And then I wrote… In place of the weekly columns originally published in The Tablet I am running odd articles that I have written and published over the years. This one came from a blog I used to write, and it covers a topic of occasional interest even today. I first posted it in 2009.
I suspect I am letting myself in for it by posting this, but someone has to say it…
Before the IAU meeting this past month in Rio [this was written in 2009; it was the previous IAU General Assembly in 2006 that had redefined the status of Pluto], I received several emails from impassioned folks offering petitions to try to get Pluto “reinstated” as a planet. Needless to say, that was the farthest from anyone’s mind at the IAU. As these petitions reveal a deep misunderstanding of what science is in general, I thought I would pass on a few comments here.
I have written at length about the whole Pluto controversy elsewhere (see “What happened to Pluto?” in The Physics Teacher, 45, 14-19 which was expanded upon in chapter 2 of my 2014 book with Paul Mueller Would You Baptize an Extraterrestrial?) and I don’t want to repeat any of that information here.
[2020 comment, not in the original blog post… after trying to explain the Pluto decision over and over at great length, to no avail, I have discovered that the quickest way to end the argument is to ask, “Why do you insist that being a planet is somehow better than being any other kind of object? Aren’t you being guilty of rampant Planet-ism?”]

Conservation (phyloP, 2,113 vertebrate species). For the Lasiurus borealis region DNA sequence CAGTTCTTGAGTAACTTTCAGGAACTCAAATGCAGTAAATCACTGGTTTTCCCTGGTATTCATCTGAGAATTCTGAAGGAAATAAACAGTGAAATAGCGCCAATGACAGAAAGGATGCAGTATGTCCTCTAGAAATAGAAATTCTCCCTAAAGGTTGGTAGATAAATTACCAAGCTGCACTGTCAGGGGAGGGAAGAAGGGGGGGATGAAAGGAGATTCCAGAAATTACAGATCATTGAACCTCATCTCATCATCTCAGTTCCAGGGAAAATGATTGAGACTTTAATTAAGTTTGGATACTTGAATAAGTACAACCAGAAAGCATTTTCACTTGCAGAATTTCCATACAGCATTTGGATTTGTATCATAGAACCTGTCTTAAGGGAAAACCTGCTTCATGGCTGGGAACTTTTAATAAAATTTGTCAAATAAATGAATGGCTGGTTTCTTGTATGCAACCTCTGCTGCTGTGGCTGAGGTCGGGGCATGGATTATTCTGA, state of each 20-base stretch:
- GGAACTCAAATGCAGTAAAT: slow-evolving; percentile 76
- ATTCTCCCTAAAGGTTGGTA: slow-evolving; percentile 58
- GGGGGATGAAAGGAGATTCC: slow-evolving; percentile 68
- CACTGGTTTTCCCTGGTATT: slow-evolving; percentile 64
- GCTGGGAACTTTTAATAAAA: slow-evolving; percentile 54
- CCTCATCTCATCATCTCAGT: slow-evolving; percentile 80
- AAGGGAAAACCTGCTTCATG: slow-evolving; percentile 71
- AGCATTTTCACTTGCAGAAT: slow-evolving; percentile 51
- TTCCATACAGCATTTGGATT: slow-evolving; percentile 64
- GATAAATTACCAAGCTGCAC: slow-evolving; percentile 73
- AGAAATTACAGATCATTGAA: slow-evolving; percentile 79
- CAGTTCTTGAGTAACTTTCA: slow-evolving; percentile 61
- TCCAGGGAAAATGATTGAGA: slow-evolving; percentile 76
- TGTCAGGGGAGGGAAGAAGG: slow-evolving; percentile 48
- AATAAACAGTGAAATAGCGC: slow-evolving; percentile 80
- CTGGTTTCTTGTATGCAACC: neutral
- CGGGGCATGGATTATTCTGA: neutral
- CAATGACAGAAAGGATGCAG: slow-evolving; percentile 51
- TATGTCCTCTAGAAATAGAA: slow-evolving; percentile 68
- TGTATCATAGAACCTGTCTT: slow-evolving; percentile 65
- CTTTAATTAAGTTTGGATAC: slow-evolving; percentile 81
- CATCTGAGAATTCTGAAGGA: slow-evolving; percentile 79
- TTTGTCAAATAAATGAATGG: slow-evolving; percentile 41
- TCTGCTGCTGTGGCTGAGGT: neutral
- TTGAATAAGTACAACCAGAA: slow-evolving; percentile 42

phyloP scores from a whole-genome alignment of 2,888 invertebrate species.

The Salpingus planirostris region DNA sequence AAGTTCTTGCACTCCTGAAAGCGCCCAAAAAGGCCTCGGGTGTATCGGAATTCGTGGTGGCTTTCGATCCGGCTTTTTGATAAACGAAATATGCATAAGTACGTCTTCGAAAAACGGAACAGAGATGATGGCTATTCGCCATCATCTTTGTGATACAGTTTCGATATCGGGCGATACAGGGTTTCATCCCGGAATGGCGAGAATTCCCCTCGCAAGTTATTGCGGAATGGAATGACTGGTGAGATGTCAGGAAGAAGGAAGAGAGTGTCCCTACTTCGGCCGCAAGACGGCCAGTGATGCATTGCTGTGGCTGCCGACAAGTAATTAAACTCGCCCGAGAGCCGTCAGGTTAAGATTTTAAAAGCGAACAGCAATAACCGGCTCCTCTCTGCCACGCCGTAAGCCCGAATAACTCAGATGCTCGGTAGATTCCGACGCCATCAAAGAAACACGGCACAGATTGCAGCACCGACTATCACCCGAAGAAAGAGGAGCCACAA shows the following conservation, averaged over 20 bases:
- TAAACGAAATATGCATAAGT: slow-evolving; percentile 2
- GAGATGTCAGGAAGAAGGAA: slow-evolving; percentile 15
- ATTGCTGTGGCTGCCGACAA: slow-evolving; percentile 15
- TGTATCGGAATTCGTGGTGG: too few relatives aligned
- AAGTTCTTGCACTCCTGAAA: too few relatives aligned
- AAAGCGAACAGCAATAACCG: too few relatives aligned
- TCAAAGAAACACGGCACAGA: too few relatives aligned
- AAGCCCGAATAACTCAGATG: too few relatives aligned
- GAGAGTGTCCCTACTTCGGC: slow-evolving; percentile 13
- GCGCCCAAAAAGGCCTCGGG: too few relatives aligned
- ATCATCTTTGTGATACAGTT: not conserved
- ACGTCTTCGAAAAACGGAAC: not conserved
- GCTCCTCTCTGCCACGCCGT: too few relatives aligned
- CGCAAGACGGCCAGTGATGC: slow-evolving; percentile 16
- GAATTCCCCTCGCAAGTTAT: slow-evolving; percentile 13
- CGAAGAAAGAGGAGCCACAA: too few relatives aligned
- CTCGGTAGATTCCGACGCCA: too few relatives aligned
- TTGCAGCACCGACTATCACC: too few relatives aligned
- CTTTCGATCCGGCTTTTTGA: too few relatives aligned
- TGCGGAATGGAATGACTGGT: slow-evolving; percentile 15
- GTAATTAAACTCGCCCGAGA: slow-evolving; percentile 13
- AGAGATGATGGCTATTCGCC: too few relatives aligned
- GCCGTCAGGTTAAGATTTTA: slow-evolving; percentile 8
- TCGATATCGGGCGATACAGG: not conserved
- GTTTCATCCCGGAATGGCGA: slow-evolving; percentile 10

Instead, I want to examine some of the hidden incorrect assumptions that the petition-forwarders have about who the IAU is, what we do, and why we do it.
First misunderstanding: They seem to think that science is about “facts”. The petitions argue about the “fact” of Pluto’s status, i.e. where it sits in a list in a textbook. But the science of astronomy is not at all about lists or textbook facts. Those lists are what precocious 8 year old children love to memorize; that is no longer what is of interest to the rest of us. As astronomers, we want to understand what’s in the universe, and how it got to be the way it is today. In order to do this work, we must work in international communities and we must have a common language to describe the things we’re looking at. That’s why the IAU exists: to facilitate our work.
For example, a few years ago – just before the 2006 IAU reclassification – I was curious…
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… if the spin rates and light curves of distant objects in the solar system could be reliably connected to their densities and internal structures. (It turns out to be more complicated than “yes it works” or “no it doesn’t,” which is precisely what I was trying to work out.) As part of that work, I needed to consult tables – yes, lists of “facts” – that contained the data I needed for the objects I needed. But notice, it wasn’t the facts themselves I was working on – they were already known – but how those facts could be used to tell me about what was going on in the solar system.
Clearly in doing this work I had to consider a whole range of objects, including the largest of the TNOs. At that time, however, neither Pluto nor several of the other Pluto-sized objects were in those tables since it wasn’t clear what status they had. When there was only one Pluto, that was simple enough; I could look it up separately. But in a rapidly changing field where new such objects were being found all the time, I had no idea if I had a complete set of all of them, including some of the most important examples of the class of object I was looking for.